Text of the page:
LOS ANGELES (Reuters) - Fantasy “Avatar” and war movie “The Hurt Locker” claimed nine Oscar nominations each on Tuesday, including best film, pitting the two against one another as front-runners for the world’s highest film honors.
The contrast between the two presents several intriguing elements. “Avatar” director James Cameron and Kathryn Bigelow, his ex-wife and director of “Hurt Locker,” will compete against each other in the category for best director.
“Avatar” is a big-budget science-fiction space adventure from major studio 20th Century Fox with a global box office haul over $2 billion. It is the highest-grossing movie of all time — eclipsing Cameron’s previous blockbuster “Titanic.”
“This has gone way above our wildest expectations. We were looking to make a good movie that entertained the masses,” said “Avatar” producer Jon Landau, calling it “a pinch-me moment.”
At the opposite end of the movie spectrum is “Hurt Locker,” a low-budget film about soldiers who defuse bombs in Iraq made by independent Summit Entertainment. Its worldwide ticket sales stand at a mere $16 million.
“I was surprised at the number of nominations and very grateful,” said “Hurt Locker” writer and producer Mark Boal. “When a film gets nominated in nine different categories, you just have to take it as a huge compliment.”
Bigelow’s nomination was a rarity. Only three other women, including Sofia Coppola for 2003’s “Lost in Translation,” have been nominated for best director in the 80-plus years since the Oscars have been bestowed by the Academy of Motion Picture Arts and Sciences. No woman has ever won.
Only one nod behind “Avatar” and “Hurt Locker” is Quentin Tarantino’s World War Two fantasy, “Inglourious Basterds,” also in the best film and best director race.
In a break from the past, Academy voters this year expanded the field of best film nominees from five movies to 10 to boost competitiveness but many pundits said the race, as of Tuesday, boiled down to “Avatar” and “Hurt Locker.”
“We have a classic David and Goliath matchup between the biggest movie in history and a film that ... had no stars and is about Iraq, which is a cursed subject at the Oscars,” said Tom O’Neil, veteran awards watcher with TheEnvelope.com.
Joining them was Disney animated movie “Up,” about an elderly man on the adventure of a lifetime. It is only the second animated film behind 1991’s “Beauty and the Beast” to earn a nod for best picture and along with that, also earned a nomination for best animated movie.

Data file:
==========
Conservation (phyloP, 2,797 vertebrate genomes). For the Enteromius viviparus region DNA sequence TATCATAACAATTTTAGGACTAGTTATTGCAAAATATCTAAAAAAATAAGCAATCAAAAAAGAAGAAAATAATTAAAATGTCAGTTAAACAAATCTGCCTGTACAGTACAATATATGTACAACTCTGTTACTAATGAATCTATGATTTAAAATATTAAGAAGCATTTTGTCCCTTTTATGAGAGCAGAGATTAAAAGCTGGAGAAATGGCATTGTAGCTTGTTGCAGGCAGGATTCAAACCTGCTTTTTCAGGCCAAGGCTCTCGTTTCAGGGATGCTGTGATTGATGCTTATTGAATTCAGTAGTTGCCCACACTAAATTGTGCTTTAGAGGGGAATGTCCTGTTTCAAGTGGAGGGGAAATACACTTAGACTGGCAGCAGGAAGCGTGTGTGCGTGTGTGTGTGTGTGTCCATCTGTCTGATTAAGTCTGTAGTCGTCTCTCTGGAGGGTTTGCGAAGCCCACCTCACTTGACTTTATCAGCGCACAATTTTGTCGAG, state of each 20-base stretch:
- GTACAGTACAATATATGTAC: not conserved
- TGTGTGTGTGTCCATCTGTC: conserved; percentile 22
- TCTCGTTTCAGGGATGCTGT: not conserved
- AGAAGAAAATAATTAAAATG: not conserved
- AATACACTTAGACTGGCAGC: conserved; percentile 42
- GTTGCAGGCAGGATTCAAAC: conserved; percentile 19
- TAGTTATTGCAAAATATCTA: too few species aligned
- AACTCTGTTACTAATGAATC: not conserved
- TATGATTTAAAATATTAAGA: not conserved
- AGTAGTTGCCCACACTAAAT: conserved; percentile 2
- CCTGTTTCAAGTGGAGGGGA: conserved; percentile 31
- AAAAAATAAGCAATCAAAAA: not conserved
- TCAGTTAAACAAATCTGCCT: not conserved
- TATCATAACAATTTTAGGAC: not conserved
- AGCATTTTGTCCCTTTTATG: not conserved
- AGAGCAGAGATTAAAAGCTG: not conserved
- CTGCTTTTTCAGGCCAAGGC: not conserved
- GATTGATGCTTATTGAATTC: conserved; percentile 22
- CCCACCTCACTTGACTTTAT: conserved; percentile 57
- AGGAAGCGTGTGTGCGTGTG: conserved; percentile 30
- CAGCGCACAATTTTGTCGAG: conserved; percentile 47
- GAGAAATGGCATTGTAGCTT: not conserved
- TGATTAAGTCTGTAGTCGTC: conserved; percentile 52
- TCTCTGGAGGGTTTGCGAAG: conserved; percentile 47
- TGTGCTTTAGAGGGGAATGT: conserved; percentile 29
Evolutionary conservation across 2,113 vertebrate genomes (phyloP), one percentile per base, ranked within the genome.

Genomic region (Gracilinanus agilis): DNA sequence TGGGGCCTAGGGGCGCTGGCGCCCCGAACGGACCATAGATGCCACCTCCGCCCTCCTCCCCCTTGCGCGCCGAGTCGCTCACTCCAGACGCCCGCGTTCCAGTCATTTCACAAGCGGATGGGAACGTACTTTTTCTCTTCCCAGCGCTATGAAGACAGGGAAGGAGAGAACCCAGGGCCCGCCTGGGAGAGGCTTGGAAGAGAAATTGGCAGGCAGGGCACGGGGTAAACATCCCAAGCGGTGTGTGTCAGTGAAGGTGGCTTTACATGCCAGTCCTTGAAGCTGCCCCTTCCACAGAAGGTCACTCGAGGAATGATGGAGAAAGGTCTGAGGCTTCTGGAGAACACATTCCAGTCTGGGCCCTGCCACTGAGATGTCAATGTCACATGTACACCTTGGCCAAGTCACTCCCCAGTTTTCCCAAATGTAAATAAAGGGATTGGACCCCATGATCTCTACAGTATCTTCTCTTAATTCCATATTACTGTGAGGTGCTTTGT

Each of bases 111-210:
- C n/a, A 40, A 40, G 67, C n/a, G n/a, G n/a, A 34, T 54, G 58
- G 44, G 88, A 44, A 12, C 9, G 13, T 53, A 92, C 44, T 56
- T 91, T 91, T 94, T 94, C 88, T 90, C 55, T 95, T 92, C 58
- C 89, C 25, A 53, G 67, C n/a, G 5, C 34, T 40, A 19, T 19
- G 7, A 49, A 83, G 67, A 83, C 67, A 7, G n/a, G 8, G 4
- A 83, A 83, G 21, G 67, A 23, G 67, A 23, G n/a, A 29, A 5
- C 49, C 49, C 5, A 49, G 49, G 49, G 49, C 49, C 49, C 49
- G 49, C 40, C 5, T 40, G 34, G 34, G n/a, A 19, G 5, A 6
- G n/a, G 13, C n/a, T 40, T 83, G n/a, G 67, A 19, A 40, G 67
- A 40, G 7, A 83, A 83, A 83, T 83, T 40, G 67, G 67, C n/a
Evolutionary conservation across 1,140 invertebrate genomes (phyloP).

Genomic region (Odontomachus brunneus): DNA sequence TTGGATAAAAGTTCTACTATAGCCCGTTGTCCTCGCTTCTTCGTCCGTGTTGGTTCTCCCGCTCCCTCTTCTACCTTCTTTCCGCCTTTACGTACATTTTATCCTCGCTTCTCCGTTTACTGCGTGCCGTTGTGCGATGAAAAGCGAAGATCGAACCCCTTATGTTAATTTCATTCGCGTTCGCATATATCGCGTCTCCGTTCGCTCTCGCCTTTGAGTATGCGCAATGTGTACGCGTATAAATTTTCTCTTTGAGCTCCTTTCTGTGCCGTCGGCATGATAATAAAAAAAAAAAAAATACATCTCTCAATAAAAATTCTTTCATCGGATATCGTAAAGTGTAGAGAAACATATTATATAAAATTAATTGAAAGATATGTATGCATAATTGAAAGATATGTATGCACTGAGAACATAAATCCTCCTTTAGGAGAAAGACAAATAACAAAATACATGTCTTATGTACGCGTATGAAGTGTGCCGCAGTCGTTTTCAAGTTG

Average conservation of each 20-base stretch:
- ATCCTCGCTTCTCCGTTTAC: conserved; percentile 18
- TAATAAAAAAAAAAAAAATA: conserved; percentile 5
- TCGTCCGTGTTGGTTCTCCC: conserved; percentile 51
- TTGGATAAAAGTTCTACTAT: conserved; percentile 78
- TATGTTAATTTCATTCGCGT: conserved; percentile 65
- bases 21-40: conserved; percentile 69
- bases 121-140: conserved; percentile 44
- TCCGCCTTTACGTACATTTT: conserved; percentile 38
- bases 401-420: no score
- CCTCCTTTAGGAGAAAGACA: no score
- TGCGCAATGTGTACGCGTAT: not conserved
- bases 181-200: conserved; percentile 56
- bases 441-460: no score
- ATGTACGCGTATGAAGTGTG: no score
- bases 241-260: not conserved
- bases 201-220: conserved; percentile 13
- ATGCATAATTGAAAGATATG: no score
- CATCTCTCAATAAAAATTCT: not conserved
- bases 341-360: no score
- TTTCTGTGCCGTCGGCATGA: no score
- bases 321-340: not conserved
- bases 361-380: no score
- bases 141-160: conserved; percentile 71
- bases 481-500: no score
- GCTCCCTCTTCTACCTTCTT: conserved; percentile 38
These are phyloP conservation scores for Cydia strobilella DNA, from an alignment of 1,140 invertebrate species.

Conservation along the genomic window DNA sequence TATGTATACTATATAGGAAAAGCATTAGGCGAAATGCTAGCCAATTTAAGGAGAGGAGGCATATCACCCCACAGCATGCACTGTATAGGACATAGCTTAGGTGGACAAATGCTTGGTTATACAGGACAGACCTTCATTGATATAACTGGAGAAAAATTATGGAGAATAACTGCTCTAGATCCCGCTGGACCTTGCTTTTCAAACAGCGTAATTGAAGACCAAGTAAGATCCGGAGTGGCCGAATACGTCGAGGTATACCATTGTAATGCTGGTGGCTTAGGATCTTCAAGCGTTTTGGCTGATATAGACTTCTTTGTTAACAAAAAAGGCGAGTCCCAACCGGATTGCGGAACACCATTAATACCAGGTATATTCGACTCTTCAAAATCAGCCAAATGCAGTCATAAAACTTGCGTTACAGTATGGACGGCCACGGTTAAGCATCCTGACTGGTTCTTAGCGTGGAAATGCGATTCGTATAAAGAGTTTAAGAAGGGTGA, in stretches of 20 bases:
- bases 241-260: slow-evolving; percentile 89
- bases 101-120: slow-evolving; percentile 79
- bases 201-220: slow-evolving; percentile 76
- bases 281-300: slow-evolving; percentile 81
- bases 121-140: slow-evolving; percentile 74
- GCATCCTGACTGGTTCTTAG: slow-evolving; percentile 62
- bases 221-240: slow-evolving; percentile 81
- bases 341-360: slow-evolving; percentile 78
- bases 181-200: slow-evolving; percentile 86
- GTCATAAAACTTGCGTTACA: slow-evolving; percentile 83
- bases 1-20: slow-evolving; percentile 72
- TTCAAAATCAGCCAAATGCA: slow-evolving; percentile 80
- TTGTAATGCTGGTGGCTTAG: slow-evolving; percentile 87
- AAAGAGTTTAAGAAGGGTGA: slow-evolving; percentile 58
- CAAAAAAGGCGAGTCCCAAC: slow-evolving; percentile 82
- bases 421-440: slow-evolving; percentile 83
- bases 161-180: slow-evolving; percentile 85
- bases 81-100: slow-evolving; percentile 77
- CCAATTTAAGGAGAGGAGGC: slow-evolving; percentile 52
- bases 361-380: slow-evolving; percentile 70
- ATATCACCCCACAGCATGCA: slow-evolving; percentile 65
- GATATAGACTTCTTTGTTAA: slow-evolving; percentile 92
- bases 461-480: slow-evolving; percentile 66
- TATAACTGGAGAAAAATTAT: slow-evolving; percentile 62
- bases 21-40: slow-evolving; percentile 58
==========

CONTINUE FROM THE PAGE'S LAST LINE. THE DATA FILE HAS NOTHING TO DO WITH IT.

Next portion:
Also in the running for best film are corporate downsizing tale “Up in the Air” and urban drama “Precious: Based on the Novel ‘Push’ by Sapphire,” with six nominations each.
South African sci-fi film “District 9” also made the best film list in a rarity. Only two other sci-fi films had been nominated for best movie before it and “Avatar”: “Star Wars” and “E.T.: The Extra-Terrestrial.”
Rounding out the best film field was coming-of-age tale “An Education” and football flick “The Blind Side,” which garnered Sandra Bullock a best actress nod in a year in which she has already claimed Screen Actors Guild and Golden Globe awards.
“Who would have thought after all these years that I would be experiencing this moment now ... I certainly didn’t,” Bullock said in a statement.
Meryl Streep’s performance in “Julie & Julia” resulted in her 16th Oscar nomination, including a 13th for lead actress. She passed Katharine Hepburn with 12 to become the most-nominated lead actress in Oscar history.
Joining Streep, who played chef Julia Child in “Julie & Julia” and Bullock as a wealthy woman who helps a homeless boy become a sports star, on the list of best actress nominees were Helen Mirren in “The Last Station,” Carey Mulligan for “An Education” and newcomer Gabourey Sidibe in “Precious.”
A best actor nod went to Jeff Bridges as a drunk country singer in “Crazy Heart,” and like Bullock, he won the recent Golden Globe and Screen Actors Guild awards for the same role.
He will compete against George Clooney as a corporate hatchet man in “Up in the Air,” Jeremy Renner as a bomb specialist in “The Hurt Locker,” Colin Firth for “A Single Man” and Morgan Freeman for “Invictus.”
Reporting by Bob Tourtellotte; Editing by Bill Trott